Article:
Once the branch and trunk assembly was completed, I trimmed off the base of the trunk with cutting pliers.
Then I trimmed the head off a 2" finishing nail and inserted it into the bottom of the trunk.

One additional feature I added to my tree is branches that have broken off. I captured this detail by dipping a short stub of peppergrass stalk into white glue and attaching it to the trunk.

Raw Umber artists acrylic paint applied with stiff-bristled brush
Working on wax paper, pull paint out and away to simulate root structure
Scribe trunk with scissors to add texture

With the taping complete, I used a stiff-bristle brush to apply full strength Raw Umber artist’s tube acrylic to the trunk and base of random branches ❶. I stippled additional acrylics on the trunk with a stiff-bristled brush to give it a rough, textured look.

Next, I placed a piece of waxed paper between the tree and a scrap of Styrofoam, as shown on the next page. Then I applied globs of acrylic around the base of the trunk, pulling it out and away from the tree to form the upper portion of a root system ❷.

After the acrylics dried for about 30 minutes, I scribed the trunk and roots with a small pair of scissors to add
texture ❸.
1. Spray-paint leaves with Valspar no. 65034 Hunter Green
2. Spray-paint leaves with Krylon no. 4296 Woodland Light Green
3. Use a soft-bristle brush to paint the trunk and branches with Model Master Grimy Black, Reefer Gray, and Roof Brown.
4. Use stiff-bristle brush to drybrush trunk with Model Master Reefer White and Liquitex Chromium Oxide Green


I spray-painted the leaves with a combination of aerosol green paints, beginning with Valspar satin Hunter Green (no. 65034) ❶. Do this in a well-ventilated area and wear personal protective equipment. Then I  highlighted the tops of the leaves by lightly spraying Krylon Woodland Light Green (no. 4296) in a downward direction ❷.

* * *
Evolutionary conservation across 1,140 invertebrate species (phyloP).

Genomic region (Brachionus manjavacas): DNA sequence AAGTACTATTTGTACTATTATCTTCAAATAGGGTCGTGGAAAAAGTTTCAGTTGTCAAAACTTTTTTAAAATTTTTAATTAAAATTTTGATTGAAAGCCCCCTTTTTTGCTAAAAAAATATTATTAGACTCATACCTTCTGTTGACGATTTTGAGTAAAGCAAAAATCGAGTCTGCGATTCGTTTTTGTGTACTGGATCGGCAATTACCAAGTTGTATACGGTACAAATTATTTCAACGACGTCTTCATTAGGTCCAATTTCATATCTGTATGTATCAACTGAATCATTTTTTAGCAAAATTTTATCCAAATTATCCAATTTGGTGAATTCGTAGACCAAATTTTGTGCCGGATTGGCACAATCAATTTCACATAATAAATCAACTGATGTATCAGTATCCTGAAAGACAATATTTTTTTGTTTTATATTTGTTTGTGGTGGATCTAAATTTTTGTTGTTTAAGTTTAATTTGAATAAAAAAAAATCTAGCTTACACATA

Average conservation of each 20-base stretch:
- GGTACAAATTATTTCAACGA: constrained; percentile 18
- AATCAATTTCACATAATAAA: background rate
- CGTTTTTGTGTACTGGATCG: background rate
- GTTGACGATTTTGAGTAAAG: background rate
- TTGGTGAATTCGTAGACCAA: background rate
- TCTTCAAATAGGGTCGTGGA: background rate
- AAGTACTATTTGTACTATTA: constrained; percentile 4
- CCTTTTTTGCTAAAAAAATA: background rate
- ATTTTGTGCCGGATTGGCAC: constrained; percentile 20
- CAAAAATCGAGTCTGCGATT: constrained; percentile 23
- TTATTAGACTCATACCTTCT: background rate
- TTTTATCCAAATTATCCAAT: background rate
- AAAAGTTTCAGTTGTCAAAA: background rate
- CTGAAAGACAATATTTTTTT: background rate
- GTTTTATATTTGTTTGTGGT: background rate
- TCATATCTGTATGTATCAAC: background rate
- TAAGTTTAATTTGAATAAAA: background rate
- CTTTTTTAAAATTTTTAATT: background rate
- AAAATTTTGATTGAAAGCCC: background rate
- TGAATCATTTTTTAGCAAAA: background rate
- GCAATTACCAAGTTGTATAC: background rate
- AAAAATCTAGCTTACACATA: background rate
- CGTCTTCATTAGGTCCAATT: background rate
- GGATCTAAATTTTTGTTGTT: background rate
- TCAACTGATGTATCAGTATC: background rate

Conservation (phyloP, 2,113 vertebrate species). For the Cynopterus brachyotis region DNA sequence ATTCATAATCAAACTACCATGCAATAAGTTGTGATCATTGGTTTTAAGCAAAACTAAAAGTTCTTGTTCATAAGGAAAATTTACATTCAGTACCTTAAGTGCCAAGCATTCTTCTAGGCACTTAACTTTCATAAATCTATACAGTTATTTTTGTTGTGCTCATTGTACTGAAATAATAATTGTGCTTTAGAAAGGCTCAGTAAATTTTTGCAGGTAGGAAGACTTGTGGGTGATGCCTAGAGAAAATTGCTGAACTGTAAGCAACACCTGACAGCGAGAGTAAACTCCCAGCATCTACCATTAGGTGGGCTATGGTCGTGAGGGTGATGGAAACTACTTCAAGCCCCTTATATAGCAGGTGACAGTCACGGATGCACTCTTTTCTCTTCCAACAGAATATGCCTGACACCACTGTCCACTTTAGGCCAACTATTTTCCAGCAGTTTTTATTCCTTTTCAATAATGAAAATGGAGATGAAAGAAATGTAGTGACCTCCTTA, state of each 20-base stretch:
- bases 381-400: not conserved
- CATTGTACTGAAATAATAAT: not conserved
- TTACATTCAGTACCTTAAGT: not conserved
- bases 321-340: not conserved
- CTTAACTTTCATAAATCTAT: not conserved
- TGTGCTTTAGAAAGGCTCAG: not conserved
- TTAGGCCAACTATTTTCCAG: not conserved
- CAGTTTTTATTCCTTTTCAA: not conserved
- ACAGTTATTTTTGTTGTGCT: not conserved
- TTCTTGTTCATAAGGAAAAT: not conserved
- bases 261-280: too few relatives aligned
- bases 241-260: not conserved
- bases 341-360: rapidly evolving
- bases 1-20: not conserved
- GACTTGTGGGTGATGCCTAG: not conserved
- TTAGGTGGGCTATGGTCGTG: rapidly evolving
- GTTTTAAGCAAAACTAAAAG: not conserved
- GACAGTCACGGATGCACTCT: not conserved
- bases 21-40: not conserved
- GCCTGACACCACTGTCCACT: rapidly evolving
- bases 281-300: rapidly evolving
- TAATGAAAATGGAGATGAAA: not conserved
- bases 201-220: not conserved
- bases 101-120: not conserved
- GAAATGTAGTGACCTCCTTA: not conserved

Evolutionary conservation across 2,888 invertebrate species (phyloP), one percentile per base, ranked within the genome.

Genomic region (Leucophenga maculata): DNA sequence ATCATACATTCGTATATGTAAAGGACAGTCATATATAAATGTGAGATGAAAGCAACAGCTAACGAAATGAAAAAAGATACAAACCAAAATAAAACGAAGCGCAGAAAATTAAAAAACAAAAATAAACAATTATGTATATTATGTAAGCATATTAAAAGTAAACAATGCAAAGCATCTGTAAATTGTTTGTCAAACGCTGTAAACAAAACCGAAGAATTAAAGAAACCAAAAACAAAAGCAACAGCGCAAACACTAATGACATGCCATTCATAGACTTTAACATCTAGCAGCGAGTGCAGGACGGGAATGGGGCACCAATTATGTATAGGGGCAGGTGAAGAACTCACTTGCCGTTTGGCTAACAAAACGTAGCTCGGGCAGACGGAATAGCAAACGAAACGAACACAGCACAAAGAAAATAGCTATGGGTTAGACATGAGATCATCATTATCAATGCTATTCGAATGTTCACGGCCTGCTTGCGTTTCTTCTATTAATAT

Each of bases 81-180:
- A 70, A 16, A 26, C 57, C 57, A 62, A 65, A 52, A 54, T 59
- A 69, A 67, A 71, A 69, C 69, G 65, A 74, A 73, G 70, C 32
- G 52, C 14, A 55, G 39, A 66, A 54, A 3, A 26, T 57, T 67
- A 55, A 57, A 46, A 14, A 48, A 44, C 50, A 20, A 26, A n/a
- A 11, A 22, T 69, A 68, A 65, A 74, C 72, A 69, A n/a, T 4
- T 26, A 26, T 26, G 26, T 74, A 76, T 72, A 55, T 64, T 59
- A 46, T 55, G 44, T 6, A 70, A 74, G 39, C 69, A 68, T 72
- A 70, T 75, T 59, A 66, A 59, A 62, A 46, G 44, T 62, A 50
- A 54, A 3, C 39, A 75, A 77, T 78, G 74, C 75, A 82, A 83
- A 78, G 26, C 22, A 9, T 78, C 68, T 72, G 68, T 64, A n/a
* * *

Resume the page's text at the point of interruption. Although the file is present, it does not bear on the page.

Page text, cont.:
After the paint dried, I used a soft-bristle brush to paint the trunk and branches Model Master Grimy Black (no. 4887) ❸. Next, I used the same brush to add streaks of Model Master Reefer Gray (no. 4886) and Roof Brown (no. 4884).

I then went back to the stiff-bristle brush to drybrush the trunk, branches, and roots with both Polly Scale Reefer White [The Testor Corp. discontinued the Polly Scale Line of acrylic paints. Model Master Reefer White no. 4873 can be used instead. – Ed.] and Liquitex Chromium Oxide Green tube acrylic ❹. The trick is to remove almost all of the paint from the brush by dabbing it on a piece of cloth before touching it to the tree. The white highlights the tree’s raised surfaces; the green gives the appearance of moss.

So there you have it, hardwood trees using peppergrass sprigs as the starting point. Even if you’ve never built trees before, give these techniques a try. Lou was so happy with my results that he named me the Sandy River & Rangeley Lakes’ new arborist.